09-08-2016, 02:42 PM
(This post was last modified: 09-08-2016, 02:48 PM by bernerbits.)
I put it up to 7-16 last night, and my DME therapist sent me an angry email the next day saying she was setting it back and not to do it again, and that a doctor's order was required. So I emailed my doctor, who sent a note to my DME and now I'm 8-16. Roundabout but whatever works.
Pretty funny. I have no problem involving the doctor, but the idea that the DME therapist playing cop is a hoot.
I suspect the data you posted the other day will quickly improve. New users often have CA from distrupted sleep until they get accustomed to the therapy. Also, your starting pressure of 4.0 was not doing you any favors. Best of luck as you continue.
09-08-2016, 03:24 PM
(This post was last modified: 09-08-2016, 03:36 PM by Maskup Sleepwell.)
Sleeprider is right, it takes some time to adjust to the therapy so patience is key. It's a feedback loop, make a change, look at data for a week and see what impact it had, then repeat the process. You'll get there with some time.
Curious is the doctor a sleep apnea doc or some other general practitioner or something?
I ask because my doc who is an internal medicine guy didn't know as much about OSA treatment as I did, and I ended up writing my own prescription which he rubber stamped that basically gave me free reign to do as I saw fit. I get the sense that non sleep docs generally don't know enough to effectively prescribe pressures, which is why they defer to sleep labs. But, if a pressure is not working, either one has to talk the doc into letting you adjust it (or have free reign as in my case), or defer you back to the sleep lab to get the pressures fixed.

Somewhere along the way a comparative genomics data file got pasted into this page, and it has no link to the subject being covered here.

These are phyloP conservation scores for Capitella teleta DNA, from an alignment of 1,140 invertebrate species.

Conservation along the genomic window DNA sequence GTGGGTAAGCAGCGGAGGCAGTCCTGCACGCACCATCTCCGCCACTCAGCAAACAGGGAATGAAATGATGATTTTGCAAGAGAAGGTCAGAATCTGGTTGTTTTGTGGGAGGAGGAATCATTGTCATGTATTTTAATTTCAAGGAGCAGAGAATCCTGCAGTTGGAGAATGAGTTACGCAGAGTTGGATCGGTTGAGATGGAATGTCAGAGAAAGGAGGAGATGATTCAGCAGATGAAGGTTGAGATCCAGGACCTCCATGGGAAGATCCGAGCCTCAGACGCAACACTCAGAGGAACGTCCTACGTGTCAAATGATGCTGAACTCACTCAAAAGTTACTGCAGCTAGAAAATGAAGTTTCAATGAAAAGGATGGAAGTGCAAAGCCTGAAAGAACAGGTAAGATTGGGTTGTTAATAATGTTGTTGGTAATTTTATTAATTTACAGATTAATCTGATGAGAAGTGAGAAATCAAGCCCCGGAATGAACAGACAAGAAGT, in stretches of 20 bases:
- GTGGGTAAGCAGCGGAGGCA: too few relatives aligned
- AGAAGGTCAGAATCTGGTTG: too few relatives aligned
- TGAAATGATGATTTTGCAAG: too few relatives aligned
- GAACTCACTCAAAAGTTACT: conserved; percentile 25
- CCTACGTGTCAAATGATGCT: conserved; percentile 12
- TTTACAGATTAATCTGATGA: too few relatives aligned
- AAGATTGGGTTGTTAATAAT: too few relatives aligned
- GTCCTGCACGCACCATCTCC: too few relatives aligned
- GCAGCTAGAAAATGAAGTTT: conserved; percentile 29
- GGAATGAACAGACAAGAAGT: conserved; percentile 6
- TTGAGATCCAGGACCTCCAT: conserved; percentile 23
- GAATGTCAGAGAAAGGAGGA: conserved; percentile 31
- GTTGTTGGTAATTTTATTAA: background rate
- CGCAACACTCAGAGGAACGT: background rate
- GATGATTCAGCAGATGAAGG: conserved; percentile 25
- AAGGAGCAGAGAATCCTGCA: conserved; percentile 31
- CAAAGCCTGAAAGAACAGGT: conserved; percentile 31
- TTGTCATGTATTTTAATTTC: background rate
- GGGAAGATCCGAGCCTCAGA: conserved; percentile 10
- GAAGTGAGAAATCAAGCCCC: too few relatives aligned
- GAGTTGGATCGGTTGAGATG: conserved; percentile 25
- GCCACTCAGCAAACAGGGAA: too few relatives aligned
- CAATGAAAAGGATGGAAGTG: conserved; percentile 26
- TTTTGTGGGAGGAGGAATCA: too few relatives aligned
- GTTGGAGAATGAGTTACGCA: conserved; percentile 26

I think it was a combination of things that convinced him to let me do my own thing, one was he realized I knew more than he did and the other he was tired of me repeatedly hounding him to get pressure issues resolved. The options were back to the sleep lab which does not provide the same quantity of data as you get night after night at home on a data capable machine, or back to the sleep lab for a new titration. I convinced him to let me do things my way, and glad he realized what was in my best interest. :-)
Knowledge is a weapon!
09-08-2016, 03:27 PM
(This post was last modified: 09-08-2016, 03:30 PM by bernerbits.)
She's a neurologist, specializing in sleep disorders.
My internist didn't even *consider* sleep apnea. I had to set up the specialist appointment myself. Yay for PPOs.
So can you avoid the whole DME cop thing and work directly with your doc in getting your machine dialed in?
09-09-2016, 07:16 AM
(This post was last modified: 09-09-2016, 07:19 AM by bernerbits.)
Possibly. I can ask at my next appointment. I don't mind going through the doctor for now if it's always less than 24 hours to make a change.
Last night I didn't fall asleep until 2. The nasal pillows felt loose, so I tightened the headgear slightly. This made it too difficult to breathe through the mask and I would stop breathing as soon as I started to fall asleep. This happened several times and the machine picked these up as Hypopneas/Centrals. Once I realized it was too tight I loosened my straps and fell asleep quickly.
The good news is that even though I'm getting less sleep due to the adjustment, it's of much better quality, so I don't wake up feeling like I only slept 4 hours.
Feeling better is definitely a big step in the right direction!